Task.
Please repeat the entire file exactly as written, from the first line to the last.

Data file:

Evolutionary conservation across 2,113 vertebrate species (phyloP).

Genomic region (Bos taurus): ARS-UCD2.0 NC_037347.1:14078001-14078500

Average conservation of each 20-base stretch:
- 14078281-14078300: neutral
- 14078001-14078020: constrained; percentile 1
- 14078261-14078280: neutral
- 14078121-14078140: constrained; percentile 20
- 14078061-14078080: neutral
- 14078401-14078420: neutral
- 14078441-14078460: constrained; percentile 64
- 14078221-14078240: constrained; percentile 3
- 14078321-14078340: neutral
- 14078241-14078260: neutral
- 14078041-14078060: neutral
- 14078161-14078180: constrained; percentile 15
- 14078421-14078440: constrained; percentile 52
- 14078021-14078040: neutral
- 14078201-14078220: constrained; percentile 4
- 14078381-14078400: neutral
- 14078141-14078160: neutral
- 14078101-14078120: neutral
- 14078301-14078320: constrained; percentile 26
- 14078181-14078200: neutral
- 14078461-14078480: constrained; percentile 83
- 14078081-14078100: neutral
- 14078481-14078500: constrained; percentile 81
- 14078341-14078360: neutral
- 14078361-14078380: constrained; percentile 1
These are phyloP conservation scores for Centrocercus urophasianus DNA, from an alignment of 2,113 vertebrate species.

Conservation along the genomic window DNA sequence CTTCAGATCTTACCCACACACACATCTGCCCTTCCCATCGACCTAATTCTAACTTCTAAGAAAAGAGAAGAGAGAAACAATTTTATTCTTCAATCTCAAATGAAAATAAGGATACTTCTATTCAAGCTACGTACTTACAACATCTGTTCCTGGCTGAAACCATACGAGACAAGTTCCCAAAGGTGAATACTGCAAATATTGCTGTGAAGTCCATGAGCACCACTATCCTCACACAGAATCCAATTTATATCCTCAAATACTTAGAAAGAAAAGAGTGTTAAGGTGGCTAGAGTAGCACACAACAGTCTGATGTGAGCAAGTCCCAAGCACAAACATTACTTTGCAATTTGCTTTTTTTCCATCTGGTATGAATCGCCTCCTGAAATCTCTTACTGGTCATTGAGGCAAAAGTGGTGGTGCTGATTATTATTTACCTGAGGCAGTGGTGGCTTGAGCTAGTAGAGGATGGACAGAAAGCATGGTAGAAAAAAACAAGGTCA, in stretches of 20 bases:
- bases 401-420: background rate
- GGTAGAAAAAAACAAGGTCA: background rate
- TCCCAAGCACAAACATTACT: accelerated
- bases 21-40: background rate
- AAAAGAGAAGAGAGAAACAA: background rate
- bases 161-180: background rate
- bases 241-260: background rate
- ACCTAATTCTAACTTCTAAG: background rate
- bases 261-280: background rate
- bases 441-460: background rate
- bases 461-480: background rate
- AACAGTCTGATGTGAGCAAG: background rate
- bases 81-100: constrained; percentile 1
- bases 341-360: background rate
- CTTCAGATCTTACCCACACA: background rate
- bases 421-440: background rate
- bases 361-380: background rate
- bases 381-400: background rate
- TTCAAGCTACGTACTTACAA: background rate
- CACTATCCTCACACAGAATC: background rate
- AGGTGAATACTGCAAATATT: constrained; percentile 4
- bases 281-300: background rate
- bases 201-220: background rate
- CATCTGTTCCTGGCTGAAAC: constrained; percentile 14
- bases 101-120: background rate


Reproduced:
Evolutionary conservation across 2,113 vertebrate species (phyloP).

Genomic region (Bos taurus): ARS-UCD2.0 NC_037347.1:14078001-14078500

Average conservation of each 20-base stretch:
- 14078281-14078300: neutral
- 14078001-14078020: constrained; percentile 1
- 14078261-14078280: neutral
- 14078121-14078140: constrained; percentile 20
- 14078061-14078080: neutral
- 14078401-14078420: neutral
- 14078441-14078460: constrained; percentile 64
- 14078221-14078240: constrained; percentile 3
- 14078321-14078340: neutral
- 14078241-14078260: neutral
- 14078041-14078060: neutral
- 14078161-14078180: constrained; percentile 15
- 14078421-14078440: constrained; percentile 52
- 14078021-14078040: neutral
- 14078201-14078220: constrained; percentile 4
- 14078381-14078400: neutral
- 14078141-14078160: neutral
- 14078101-14078120: neutral
- 14078301-14078320: constrained; percentile 26
- 14078181-14078200: neutral
- 14078461-14078480: constrained; percentile 83
- 14078081-14078100: neutral
- 14078481-14078500: constrained; percentile 81
- 14078341-14078360: neutral
- 14078361-14078380: constrained; percentile 1
These are phyloP conservation scores for Centrocercus urophasianus DNA, from an alignment of 2,113 vertebrate species.

Conservation along the genomic window DNA sequence CTTCAGATCTTACCCACACACACATCTGCCCTTCCCATCGACCTAATTCTAACTTCTAAGAAAAGAGAAGAGAGAAACAATTTTATTCTTCAATCTCAAATGAAAATAAGGATACTTCTATTCAAGCTACGTACTTACAACATCTGTTCCTGGCTGAAACCATACGAGACAAGTTCCCAAAGGTGAATACTGCAAATATTGCTGTGAAGTCCATGAGCACCACTATCCTCACACAGAATCCAATTTATATCCTCAAATACTTAGAAAGAAAAGAGTGTTAAGGTGGCTAGAGTAGCACACAACAGTCTGATGTGAGCAAGTCCCAAGCACAAACATTACTTTGCAATTTGCTTTTTTTCCATCTGGTATGAATCGCCTCCTGAAATCTCTTACTGGTCATTGAGGCAAAAGTGGTGGTGCTGATTATTATTTACCTGAGGCAGTGGTGGCTTGAGCTAGTAGAGGATGGACAGAAAGCATGGTAGAAAAAAACAAGGTCA, in stretches of 20 bases:
- bases 401-420: background rate
- GGTAGAAAAAAACAAGGTCA: background rate
- TCCCAAGCACAAACATTACT: accelerated
- bases 21-40: background rate
- AAAAGAGAAGAGAGAAACAA: background rate
- bases 161-180: background rate
- bases 241-260: background rate
- ACCTAATTCTAACTTCTAAG: background rate
- bases 261-280: background rate
- bases 441-460: background rate
- bases 461-480: background rate
- AACAGTCTGATGTGAGCAAG: background rate
- bases 81-100: constrained; percentile 1
- bases 341-360: background rate
- CTTCAGATCTTACCCACACA: background rate
- bases 421-440: background rate
- bases 361-380: background rate
- bases 381-400: background rate
- TTCAAGCTACGTACTTACAA: background rate
- CACTATCCTCACACAGAATC: background rate
- AGGTGAATACTGCAAATATT: constrained; percentile 4
- bases 281-300: background rate
- bases 201-220: background rate
- CATCTGTTCCTGGCTGAAAC: constrained; percentile 14
- bases 101-120: background rate